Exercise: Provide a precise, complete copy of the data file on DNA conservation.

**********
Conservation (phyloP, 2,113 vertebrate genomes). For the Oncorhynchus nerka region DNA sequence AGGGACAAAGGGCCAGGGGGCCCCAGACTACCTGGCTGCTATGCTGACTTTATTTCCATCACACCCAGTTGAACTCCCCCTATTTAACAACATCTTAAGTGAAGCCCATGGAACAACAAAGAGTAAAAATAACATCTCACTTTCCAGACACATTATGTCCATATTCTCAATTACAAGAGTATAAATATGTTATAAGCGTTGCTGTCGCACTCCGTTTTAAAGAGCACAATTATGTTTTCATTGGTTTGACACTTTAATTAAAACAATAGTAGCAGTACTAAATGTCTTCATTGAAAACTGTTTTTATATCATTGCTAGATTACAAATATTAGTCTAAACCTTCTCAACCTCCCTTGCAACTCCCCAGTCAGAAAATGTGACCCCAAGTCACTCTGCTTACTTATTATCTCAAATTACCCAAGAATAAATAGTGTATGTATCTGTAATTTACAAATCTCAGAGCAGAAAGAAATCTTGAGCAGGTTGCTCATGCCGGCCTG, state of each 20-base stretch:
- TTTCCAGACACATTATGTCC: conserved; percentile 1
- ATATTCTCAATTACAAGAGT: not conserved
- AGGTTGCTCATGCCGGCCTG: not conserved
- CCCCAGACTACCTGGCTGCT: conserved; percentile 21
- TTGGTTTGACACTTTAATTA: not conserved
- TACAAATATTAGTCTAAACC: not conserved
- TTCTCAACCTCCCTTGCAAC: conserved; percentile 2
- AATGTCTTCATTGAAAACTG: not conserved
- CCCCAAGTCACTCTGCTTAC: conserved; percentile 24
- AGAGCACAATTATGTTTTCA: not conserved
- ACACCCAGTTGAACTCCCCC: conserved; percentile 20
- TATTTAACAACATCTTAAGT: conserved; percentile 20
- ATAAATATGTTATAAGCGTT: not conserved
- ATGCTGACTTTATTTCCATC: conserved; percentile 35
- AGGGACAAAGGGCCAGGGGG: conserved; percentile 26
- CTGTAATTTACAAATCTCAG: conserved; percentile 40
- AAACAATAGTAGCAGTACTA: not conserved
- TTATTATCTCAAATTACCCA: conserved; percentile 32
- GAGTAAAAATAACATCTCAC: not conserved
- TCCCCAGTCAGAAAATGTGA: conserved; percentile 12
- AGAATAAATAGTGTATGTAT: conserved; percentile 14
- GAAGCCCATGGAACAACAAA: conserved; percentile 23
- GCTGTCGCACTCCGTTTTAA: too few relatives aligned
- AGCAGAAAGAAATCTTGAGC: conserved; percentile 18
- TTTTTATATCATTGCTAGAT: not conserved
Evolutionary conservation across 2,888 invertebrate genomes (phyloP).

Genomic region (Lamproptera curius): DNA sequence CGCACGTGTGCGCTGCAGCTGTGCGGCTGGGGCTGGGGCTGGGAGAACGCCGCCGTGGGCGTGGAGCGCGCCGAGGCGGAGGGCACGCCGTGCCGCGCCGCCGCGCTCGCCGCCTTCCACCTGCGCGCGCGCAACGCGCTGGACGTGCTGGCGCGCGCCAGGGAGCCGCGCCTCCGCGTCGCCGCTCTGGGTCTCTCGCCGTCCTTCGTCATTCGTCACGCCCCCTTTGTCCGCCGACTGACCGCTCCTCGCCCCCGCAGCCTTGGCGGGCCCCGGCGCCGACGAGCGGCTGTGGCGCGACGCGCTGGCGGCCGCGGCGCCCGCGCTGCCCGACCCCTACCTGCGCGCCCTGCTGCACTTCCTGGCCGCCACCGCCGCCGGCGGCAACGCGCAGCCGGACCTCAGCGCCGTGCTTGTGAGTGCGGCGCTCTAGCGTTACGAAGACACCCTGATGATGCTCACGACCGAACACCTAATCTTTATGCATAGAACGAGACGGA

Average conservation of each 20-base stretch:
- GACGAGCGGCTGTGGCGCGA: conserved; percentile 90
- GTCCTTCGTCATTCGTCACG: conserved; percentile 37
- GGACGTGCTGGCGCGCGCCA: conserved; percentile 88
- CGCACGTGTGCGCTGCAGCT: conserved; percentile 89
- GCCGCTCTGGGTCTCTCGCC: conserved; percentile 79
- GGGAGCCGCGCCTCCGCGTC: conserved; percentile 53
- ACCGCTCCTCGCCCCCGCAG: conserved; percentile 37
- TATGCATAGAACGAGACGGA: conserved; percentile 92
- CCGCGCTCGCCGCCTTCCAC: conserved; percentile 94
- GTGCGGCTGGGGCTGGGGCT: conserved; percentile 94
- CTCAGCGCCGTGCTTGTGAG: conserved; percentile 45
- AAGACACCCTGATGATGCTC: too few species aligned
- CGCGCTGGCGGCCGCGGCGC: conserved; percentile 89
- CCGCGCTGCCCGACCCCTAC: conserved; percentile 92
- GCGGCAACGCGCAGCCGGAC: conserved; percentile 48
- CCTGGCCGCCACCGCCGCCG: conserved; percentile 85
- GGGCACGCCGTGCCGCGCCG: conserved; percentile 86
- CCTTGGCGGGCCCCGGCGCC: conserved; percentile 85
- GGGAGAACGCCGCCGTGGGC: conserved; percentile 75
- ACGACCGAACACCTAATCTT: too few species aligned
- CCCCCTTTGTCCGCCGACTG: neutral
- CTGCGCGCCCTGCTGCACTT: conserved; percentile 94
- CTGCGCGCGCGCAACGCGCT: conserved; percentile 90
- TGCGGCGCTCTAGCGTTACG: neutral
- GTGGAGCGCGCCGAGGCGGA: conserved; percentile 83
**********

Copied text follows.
Conservation (phyloP, 2,113 vertebrate genomes). For the Oncorhynchus nerka region DNA sequence AGGGACAAAGGGCCAGGGGGCCCCAGACTACCTGGCTGCTATGCTGACTTTATTTCCATCACACCCAGTTGAACTCCCCCTATTTAACAACATCTTAAGTGAAGCCCATGGAACAACAAAGAGTAAAAATAACATCTCACTTTCCAGACACATTATGTCCATATTCTCAATTACAAGAGTATAAATATGTTATAAGCGTTGCTGTCGCACTCCGTTTTAAAGAGCACAATTATGTTTTCATTGGTTTGACACTTTAATTAAAACAATAGTAGCAGTACTAAATGTCTTCATTGAAAACTGTTTTTATATCATTGCTAGATTACAAATATTAGTCTAAACCTTCTCAACCTCCCTTGCAACTCCCCAGTCAGAAAATGTGACCCCAAGTCACTCTGCTTACTTATTATCTCAAATTACCCAAGAATAAATAGTGTATGTATCTGTAATTTACAAATCTCAGAGCAGAAAGAAATCTTGAGCAGGTTGCTCATGCCGGCCTG, state of each 20-base stretch:
- TTTCCAGACACATTATGTCC: conserved; percentile 1
- ATATTCTCAATTACAAGAGT: not conserved
- AGGTTGCTCATGCCGGCCTG: not conserved
- CCCCAGACTACCTGGCTGCT: conserved; percentile 21
- TTGGTTTGACACTTTAATTA: not conserved
- TACAAATATTAGTCTAAACC: not conserved
- TTCTCAACCTCCCTTGCAAC: conserved; percentile 2
- AATGTCTTCATTGAAAACTG: not conserved
- CCCCAAGTCACTCTGCTTAC: conserved; percentile 24
- AGAGCACAATTATGTTTTCA: not conserved
- ACACCCAGTTGAACTCCCCC: conserved; percentile 20
- TATTTAACAACATCTTAAGT: conserved; percentile 20
- ATAAATATGTTATAAGCGTT: not conserved
- ATGCTGACTTTATTTCCATC: conserved; percentile 35
- AGGGACAAAGGGCCAGGGGG: conserved; percentile 26
- CTGTAATTTACAAATCTCAG: conserved; percentile 40
- AAACAATAGTAGCAGTACTA: not conserved
- TTATTATCTCAAATTACCCA: conserved; percentile 32
- GAGTAAAAATAACATCTCAC: not conserved
- TCCCCAGTCAGAAAATGTGA: conserved; percentile 12
- AGAATAAATAGTGTATGTAT: conserved; percentile 14
- GAAGCCCATGGAACAACAAA: conserved; percentile 23
- GCTGTCGCACTCCGTTTTAA: too few relatives aligned
- AGCAGAAAGAAATCTTGAGC: conserved; percentile 18
- TTTTTATATCATTGCTAGAT: not conserved
Evolutionary conservation across 2,888 invertebrate genomes (phyloP).

Genomic region (Lamproptera curius): DNA sequence CGCACGTGTGCGCTGCAGCTGTGCGGCTGGGGCTGGGGCTGGGAGAACGCCGCCGTGGGCGTGGAGCGCGCCGAGGCGGAGGGCACGCCGTGCCGCGCCGCCGCGCTCGCCGCCTTCCACCTGCGCGCGCGCAACGCGCTGGACGTGCTGGCGCGCGCCAGGGAGCCGCGCCTCCGCGTCGCCGCTCTGGGTCTCTCGCCGTCCTTCGTCATTCGTCACGCCCCCTTTGTCCGCCGACTGACCGCTCCTCGCCCCCGCAGCCTTGGCGGGCCCCGGCGCCGACGAGCGGCTGTGGCGCGACGCGCTGGCGGCCGCGGCGCCCGCGCTGCCCGACCCCTACCTGCGCGCCCTGCTGCACTTCCTGGCCGCCACCGCCGCCGGCGGCAACGCGCAGCCGGACCTCAGCGCCGTGCTTGTGAGTGCGGCGCTCTAGCGTTACGAAGACACCCTGATGATGCTCACGACCGAACACCTAATCTTTATGCATAGAACGAGACGGA

Average conservation of each 20-base stretch:
- GACGAGCGGCTGTGGCGCGA: conserved; percentile 90
- GTCCTTCGTCATTCGTCACG: conserved; percentile 37
- GGACGTGCTGGCGCGCGCCA: conserved; percentile 88
- CGCACGTGTGCGCTGCAGCT: conserved; percentile 89
- GCCGCTCTGGGTCTCTCGCC: conserved; percentile 79
- GGGAGCCGCGCCTCCGCGTC: conserved; percentile 53
- ACCGCTCCTCGCCCCCGCAG: conserved; percentile 37
- TATGCATAGAACGAGACGGA: conserved; percentile 92
- CCGCGCTCGCCGCCTTCCAC: conserved; percentile 94
- GTGCGGCTGGGGCTGGGGCT: conserved; percentile 94
- CTCAGCGCCGTGCTTGTGAG: conserved; percentile 45
- AAGACACCCTGATGATGCTC: too few species aligned
- CGCGCTGGCGGCCGCGGCGC: conserved; percentile 89
- CCGCGCTGCCCGACCCCTAC: conserved; percentile 92
- GCGGCAACGCGCAGCCGGAC: conserved; percentile 48
- CCTGGCCGCCACCGCCGCCG: conserved; percentile 85
- GGGCACGCCGTGCCGCGCCG: conserved; percentile 86
- CCTTGGCGGGCCCCGGCGCC: conserved; percentile 85
- GGGAGAACGCCGCCGTGGGC: conserved; percentile 75
- ACGACCGAACACCTAATCTT: too few species aligned
- CCCCCTTTGTCCGCCGACTG: neutral
- CTGCGCGCCCTGCTGCACTT: conserved; percentile 94
- CTGCGCGCGCGCAACGCGCT: conserved; percentile 90
- TGCGGCGCTCTAGCGTTACG: neutral
- GTGGAGCGCGCCGAGGCGGA: conserved; percentile 83